Tuesday, May 17, 2011

Reflections on the (Real) Unemployment Rate (part II)

In our previous post we discussed the government's dishonest economic figures, that seek to obfuscate the true level of unemployment. While it would be quite challenging to determine what portion of unemployed Americans pass up jobs that they consider below them, anecdotal evidence leads me to believe that this figure is high. A young and healthy neighbor of mine bemoaned his unemployment, yet (unlike many local Mexican & Polish immigrants), it did not even cross his mind to pick up a shovel during the great storm or a rake during autumn and make some money. So, to a certain degree there is truth in the statement: "immigrants do jobs that Americans won't do." 

But, rather than simply accept this as a given, it should serve as the beginning of a broad discussion on culture, work and welfare. The first question should be "how did we arrive at this point?" The second and more important question should be "is the widespread preference for welfare over work economically and socially sustainable?" And lastly, "what can we do to change this reality?" It's stunning how so few mainstream "experts" have failed to seriously explore these questions. I assume that only a minority of these individuals enjoy living in a state of idleness and dependency. It is more likely that their choices are driven by the belief that they are entitled to economically and personally rewarding employment, regardless of the time and energy they invested in developing marketable skills and regardless of the availability of such positions. And in many cases a distorted incentive system has made it all too easy to choose this option. While economists are troubled by the under-utilization of skilled labor (i.e. the engineer who is forced to become a cab driver), it makes zero economic sense to spend scarce public funds to allow low skilled workers to opt for unemployment over work that reflects their level of education and ability. And equally it makes no sense to import workers to fill low skill positions, while millions of American laborers are unemployed.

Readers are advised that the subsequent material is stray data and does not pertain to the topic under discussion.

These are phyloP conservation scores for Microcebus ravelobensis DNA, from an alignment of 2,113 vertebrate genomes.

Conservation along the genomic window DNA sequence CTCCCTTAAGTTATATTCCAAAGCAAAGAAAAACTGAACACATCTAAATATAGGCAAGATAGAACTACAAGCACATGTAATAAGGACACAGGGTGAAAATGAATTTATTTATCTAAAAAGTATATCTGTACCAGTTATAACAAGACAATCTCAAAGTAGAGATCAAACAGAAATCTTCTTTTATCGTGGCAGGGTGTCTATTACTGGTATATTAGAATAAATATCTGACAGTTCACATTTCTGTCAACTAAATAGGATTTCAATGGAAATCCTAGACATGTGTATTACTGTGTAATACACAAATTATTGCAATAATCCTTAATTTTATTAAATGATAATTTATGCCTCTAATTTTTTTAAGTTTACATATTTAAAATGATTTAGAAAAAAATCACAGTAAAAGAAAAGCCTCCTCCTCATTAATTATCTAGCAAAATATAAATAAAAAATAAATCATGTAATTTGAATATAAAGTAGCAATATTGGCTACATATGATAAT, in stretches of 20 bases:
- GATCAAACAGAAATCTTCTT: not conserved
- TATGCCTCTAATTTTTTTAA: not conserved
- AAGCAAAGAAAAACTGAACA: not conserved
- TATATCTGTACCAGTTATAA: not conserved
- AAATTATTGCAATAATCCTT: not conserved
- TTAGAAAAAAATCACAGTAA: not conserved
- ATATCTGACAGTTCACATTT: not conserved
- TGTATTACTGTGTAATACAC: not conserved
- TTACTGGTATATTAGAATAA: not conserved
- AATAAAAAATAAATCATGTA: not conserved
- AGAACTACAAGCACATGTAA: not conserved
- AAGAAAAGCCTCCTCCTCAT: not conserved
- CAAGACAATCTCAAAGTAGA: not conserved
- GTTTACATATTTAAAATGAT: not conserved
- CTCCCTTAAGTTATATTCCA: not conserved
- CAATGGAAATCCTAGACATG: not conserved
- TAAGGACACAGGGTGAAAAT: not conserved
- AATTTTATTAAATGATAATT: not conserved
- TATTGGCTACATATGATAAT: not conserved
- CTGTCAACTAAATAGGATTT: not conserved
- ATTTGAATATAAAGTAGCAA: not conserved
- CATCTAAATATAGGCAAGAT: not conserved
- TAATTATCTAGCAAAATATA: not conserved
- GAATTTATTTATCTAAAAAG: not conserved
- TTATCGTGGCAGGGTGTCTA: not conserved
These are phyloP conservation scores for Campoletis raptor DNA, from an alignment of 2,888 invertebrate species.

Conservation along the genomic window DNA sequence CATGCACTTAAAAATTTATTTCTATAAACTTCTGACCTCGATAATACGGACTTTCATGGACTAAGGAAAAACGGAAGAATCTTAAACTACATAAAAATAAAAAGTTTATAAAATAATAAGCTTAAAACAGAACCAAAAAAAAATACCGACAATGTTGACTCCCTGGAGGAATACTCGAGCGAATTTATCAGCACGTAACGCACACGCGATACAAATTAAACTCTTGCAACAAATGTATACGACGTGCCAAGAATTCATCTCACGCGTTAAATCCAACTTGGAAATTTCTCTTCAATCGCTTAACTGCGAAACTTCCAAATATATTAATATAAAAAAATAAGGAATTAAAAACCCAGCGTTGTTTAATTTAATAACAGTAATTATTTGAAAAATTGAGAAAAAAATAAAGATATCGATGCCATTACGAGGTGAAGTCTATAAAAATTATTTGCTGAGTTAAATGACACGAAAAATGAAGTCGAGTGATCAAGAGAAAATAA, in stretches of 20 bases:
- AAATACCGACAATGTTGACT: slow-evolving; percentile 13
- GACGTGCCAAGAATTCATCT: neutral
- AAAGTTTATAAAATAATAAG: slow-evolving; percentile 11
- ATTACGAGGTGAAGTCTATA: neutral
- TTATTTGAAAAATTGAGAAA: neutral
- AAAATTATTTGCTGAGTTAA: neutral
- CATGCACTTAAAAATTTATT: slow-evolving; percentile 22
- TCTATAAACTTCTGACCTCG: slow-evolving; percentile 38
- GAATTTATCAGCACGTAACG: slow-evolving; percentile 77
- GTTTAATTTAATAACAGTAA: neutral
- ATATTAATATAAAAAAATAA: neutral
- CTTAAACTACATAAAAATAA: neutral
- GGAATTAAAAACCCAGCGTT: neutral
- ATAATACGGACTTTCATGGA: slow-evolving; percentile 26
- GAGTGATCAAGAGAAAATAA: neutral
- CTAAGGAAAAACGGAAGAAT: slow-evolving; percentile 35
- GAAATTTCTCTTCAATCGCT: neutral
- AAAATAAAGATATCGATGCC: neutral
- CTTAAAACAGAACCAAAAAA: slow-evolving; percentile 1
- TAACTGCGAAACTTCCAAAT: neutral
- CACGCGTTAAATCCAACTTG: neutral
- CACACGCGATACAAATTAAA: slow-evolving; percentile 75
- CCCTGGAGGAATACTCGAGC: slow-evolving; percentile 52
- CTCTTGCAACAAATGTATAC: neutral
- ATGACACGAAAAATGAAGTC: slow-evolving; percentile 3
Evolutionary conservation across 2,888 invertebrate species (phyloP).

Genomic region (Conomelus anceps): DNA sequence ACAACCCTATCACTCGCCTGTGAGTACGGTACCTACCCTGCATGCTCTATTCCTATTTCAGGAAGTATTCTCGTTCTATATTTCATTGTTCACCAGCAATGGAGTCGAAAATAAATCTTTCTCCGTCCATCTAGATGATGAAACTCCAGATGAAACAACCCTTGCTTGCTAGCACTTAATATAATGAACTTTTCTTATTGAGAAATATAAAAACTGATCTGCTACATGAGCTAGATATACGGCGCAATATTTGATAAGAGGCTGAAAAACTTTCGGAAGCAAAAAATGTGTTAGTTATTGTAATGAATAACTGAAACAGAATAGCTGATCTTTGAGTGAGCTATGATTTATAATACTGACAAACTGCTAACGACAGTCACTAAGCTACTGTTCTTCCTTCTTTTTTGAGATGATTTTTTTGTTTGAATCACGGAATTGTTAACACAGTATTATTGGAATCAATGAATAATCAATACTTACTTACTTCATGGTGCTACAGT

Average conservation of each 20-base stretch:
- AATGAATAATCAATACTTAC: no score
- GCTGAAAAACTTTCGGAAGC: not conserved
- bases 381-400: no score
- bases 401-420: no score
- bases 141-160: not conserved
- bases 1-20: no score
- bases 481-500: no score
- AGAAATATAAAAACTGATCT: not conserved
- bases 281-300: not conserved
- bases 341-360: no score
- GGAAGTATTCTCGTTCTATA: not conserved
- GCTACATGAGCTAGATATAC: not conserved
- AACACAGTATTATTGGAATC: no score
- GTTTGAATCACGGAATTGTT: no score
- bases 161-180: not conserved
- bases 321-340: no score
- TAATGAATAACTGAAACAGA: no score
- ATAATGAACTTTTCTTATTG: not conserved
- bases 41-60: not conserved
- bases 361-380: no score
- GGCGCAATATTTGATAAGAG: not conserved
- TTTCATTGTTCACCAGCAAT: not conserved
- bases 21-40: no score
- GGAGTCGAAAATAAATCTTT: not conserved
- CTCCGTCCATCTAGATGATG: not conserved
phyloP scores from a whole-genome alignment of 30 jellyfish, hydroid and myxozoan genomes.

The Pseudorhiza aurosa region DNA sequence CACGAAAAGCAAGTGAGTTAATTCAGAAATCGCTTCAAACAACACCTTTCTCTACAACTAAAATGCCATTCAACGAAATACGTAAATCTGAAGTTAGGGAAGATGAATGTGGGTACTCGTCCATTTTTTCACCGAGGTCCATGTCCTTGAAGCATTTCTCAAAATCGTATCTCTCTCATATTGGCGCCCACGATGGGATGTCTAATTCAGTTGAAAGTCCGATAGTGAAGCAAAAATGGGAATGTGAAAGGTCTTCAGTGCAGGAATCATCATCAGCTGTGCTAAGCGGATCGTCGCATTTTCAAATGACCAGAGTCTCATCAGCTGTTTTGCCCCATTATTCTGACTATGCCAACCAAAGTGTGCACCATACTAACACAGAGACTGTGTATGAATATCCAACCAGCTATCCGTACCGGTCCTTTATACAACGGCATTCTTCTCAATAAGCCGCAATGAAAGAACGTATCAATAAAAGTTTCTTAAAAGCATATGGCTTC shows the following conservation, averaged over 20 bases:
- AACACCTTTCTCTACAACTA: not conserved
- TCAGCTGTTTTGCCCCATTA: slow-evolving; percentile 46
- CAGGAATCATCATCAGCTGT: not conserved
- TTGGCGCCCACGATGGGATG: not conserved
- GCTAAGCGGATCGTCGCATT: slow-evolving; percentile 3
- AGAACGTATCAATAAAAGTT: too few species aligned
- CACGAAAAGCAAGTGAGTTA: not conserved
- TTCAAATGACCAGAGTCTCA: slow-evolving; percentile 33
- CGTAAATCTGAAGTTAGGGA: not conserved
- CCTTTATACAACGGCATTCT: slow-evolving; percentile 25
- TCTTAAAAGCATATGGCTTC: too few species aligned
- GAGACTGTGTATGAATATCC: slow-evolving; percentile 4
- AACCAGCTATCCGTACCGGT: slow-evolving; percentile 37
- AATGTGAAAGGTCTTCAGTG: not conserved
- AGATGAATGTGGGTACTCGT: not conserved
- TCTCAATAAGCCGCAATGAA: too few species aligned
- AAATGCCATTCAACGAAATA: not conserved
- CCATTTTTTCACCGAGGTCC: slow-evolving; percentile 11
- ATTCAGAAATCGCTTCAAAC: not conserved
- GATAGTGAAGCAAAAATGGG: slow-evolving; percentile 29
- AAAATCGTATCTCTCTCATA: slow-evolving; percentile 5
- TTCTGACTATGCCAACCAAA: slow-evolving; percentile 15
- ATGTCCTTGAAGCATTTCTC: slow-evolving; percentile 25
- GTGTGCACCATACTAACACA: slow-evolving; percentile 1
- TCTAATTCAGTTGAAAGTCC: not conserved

A sustainable employment policy would push the unemployed to choose one of two paths: develop skills that the market demands or "take the jobs that Americans won't do." To put it simple, after being unemployed for X amount of time, you would be mandated to take any available job. An economically sound approach would focus on  increasing human capital by shifting resources away from unemployment benefits towards education and job training. Such a policy would encourage and generously subsidize students and unemployed adults to pursue fields with low unemployment rates, such as engineering, medicine and mathematics. Those who were not so academically inclined would be encouraged to enter blue collar trades with comparatively low unemployment. More than anything we must reinforce the belief that all honest labor is preferable to sloth and dependency. No American is above washing dishes and picking fruits, unless ill conceived government subsidies allow them to be. We cannot escape the consequences of forty years of wanton spending, waste, warfare and unsustainable entitlements. But, if we work hard, exercise thrift, save and invest, perhaps our children will regain the path to the American Dream.

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